Sunday, February 7, 2016

Photo Essay: The First Cathedral of the Colonies

It bills itself as America's first cathedral, which is fair enough...



...because it was the first cathedral built in any of the first 13 colonies that were considered to be part of "America" at the time...



...although there were other cathedrals built in what is now the United States of America before The Baltimore Basilica.



From its stately exterior...



...it actually looks far more like a courthouse or some other municipal or federal building...



...rather than one dedicated to ecclesiastical purposes.



That's probably because its architect, Benjamin Henry Latrobe...



...also designed the U.S. Capitol building, which heavily influenced his design for the cathedral...



...built in an area of Baltimore known as "Cathedral Hill."



Once you pass through the neoclassical columns of the portico, though, it's clear that this is sacred space...



...with memorials devoted to the religious dignitaries who have visited, like Mother Theresa, Pope John Paul II...



...and at least 20 other people who ended up becoming canonized or are likely to become saints at some point in the future.



In many ways, this was the birthplace of the Catholic Church in New America...



...built in our country's first Roman Catholic diocese (declared 1789) under the guidance of our first Roman Catholic bishop...



...and having consecrated many of America's first bishops...



...and ordaining more priests than any other church in the U.S. (that is, until recently).



Latrobe's style—and his Greek monumental influences—can be seen in the number of domes throughout the cruciform structure...



...the coffered ceilings adorned with plaster rosettes.




Like many historic structures, the basilica went through some cosmetic changes in the mid-20th century—a coat of paint here, a slab of marble there—and lost much of its original character.



But much of it—including the pipe organ—(originally built by Hilborne Roosevelt in 1884)—was restored in 2006 and has returned to its former, light and bright glory...



...which, for many, is a refreshing change from the dimly lit Gothic cathedrals of Europe.



Liturgical details include ceiling murals...



...and the Altar of Reservation, with its cross, candlesticks...



...and Rafael Angels, which were carved out of wood (not plaster!) in 1821...



...and had been sitting in storage since 1947.



There's also the Altar of St. Michael the Archangel...




...lit by clear windows instead of the traditional colored art glass of most cathedrals.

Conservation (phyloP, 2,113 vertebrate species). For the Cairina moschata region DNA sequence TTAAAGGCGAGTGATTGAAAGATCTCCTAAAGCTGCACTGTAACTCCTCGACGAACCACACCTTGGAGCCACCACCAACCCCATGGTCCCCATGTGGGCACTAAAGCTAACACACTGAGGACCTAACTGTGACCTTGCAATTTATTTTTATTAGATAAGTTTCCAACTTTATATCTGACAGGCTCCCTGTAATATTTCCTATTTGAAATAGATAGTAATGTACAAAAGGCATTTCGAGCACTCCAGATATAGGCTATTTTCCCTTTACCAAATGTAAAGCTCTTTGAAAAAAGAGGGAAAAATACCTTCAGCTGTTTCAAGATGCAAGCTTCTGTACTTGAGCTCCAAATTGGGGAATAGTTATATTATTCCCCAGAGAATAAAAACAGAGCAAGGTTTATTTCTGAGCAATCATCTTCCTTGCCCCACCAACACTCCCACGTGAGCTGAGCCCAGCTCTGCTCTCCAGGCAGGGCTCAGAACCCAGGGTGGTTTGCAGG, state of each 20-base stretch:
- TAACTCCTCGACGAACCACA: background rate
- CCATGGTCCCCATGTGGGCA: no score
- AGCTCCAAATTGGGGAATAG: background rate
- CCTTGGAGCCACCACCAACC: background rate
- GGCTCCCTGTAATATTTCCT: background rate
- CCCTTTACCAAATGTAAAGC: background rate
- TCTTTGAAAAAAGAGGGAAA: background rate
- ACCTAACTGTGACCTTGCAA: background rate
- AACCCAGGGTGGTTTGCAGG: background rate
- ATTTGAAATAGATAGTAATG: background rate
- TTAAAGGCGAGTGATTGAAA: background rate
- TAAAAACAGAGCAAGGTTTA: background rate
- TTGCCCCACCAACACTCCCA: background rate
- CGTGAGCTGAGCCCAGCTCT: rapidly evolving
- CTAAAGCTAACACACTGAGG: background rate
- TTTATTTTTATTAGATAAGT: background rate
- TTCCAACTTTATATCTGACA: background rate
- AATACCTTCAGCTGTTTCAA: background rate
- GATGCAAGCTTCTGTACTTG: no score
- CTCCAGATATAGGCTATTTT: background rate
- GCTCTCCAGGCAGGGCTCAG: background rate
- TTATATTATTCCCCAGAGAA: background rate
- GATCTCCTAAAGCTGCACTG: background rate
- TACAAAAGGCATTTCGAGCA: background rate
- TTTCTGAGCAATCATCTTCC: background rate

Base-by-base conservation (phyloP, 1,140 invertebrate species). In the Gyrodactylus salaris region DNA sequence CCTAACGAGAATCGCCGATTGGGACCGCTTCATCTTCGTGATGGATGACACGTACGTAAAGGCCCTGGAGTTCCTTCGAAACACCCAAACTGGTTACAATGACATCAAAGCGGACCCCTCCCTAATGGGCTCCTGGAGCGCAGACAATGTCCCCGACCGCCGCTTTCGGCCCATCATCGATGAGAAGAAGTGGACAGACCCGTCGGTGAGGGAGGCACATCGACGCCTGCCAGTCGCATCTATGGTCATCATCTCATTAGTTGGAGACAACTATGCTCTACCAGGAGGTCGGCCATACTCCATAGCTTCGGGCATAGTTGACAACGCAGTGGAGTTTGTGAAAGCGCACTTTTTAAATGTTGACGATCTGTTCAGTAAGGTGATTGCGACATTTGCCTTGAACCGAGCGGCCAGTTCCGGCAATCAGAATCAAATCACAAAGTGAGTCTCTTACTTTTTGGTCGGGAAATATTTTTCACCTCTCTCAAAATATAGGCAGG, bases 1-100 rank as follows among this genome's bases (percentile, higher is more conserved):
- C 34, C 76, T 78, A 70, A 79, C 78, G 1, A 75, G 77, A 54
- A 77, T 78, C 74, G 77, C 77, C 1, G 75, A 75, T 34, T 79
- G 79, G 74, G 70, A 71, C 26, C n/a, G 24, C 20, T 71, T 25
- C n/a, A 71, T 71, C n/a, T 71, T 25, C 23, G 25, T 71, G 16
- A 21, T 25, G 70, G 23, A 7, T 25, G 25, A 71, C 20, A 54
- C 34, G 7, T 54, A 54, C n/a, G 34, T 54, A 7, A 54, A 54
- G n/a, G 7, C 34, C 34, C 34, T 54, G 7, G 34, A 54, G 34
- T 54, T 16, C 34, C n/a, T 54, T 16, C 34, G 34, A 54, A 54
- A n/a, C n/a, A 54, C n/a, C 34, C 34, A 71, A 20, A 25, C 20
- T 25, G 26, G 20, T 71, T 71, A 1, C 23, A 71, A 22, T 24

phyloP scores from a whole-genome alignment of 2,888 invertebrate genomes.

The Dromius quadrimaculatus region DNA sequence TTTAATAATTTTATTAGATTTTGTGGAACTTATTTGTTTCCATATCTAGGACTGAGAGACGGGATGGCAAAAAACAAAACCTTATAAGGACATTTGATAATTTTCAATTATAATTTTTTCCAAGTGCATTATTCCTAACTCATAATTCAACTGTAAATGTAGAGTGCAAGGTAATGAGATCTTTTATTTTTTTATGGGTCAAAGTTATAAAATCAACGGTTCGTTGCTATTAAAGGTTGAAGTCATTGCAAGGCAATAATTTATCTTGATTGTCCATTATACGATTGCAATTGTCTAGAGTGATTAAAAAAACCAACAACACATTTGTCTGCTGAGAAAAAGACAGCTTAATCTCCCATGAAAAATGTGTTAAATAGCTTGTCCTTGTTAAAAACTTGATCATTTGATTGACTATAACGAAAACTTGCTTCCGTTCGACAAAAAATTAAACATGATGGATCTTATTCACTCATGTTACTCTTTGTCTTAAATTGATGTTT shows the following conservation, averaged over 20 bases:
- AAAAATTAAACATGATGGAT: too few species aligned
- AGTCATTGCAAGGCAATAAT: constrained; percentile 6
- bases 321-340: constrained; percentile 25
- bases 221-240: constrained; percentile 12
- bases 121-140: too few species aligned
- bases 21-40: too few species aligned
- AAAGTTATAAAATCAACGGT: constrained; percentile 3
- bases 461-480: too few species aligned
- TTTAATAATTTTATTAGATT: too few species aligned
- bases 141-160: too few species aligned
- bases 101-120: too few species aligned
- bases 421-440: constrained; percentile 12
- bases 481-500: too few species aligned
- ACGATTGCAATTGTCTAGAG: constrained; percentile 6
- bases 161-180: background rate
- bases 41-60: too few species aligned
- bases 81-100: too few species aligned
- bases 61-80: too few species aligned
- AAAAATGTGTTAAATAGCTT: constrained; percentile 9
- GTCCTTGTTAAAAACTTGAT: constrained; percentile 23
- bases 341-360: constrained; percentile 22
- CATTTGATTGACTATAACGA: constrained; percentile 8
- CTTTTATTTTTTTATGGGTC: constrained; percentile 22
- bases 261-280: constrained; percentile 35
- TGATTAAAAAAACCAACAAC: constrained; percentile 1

But the really exciting part of the restoration is the undercroft, directly under the main altar...



...which, prior to the restoration, had never been open to the public.



It is AMAZING.



It's basically used as a museum now, with statuary, historic photos...



...various religious accoutrements, and temporary exhibits.



A statue of the Virgin of Guadalupe stands under a curved brick ceiling...



...which is actually an architectural marvel of inverted arches...



...that holds up the cathedral above it.



It's also a crypt. Some of the interred have been moved, but eight of the 12 archbishops of Baltimore who have passed were buried here, including its founder, John Carroll.



The walls of the crypt also bear the names (and the hand-drawn signatures) of two of the restoration workers who helped open it up to the public.

Very creepy and wonderful, and a good reason to have taken a two-hour lunch break when I was supposed to be training for my new job.

Related Posts:
Photo Essay: Brooklyn's Haunted German Cathedral - Clock Tower, Crypt & Rathskeller
Photo Essay: Cathedral of Our Lady of the Angels (Updated for 2015)

Wednesday, February 3, 2016

Photo Essay: The Broad Museum & Its One Big Draw

After visiting the new Broad Museum of Contemporary Art twice now...



...well, three times, if you consider the visit when I didn't have a reservation and refused to wait in a line around the block...



...I've come to realize that people have been coming out in droves to this place for one thing.



And it's not the pile of chinaware plates in the lobby that's been drawing them in.



I'll bet you that they're not crowding the ground level for the lamppost sculpture or the gift shop.



Why aren't any of them going upstairs?



When I visited for the first time, back in October...



...one of the security guards told me I was the only person he'd seen looking up at the actual building.



Now, of course, for me, the draw was really the building...



...not the Jeff Koons pieces...



...the Warhols, or the neon signs.



Sure, their collection of contemporary art is impressive...



...as is their peek-a-boo storage space for it.



But, for me, it's the tunnels that lead you up and down and throughout the two-story space.



But the thing that brought me back two more times after that first visit...



...was the same singular thing that people come to The Broad for, just off the lobby area:



...Yayoi Kusama's "Infinity Mirrored Room: The Souls of Millions of Light Years Away."



Was it worth three different trips—and upon my third, waiting over two hours—just for 45 seconds in a tiny mirrored room with LED lights strung from the ceiling?

No, not really.

But I'd been hearing about it since it was a sensation in New York City, and I just didn't want to miss out on it.

And at least it was cool for 45 seconds.

But it seems a bit cruel to limit your experience to 45 seconds? What do you even see?

What have I experienced?

I have no idea.

Related Posts:
Freshly Hatched Out of the Steam Egg
Dark Matters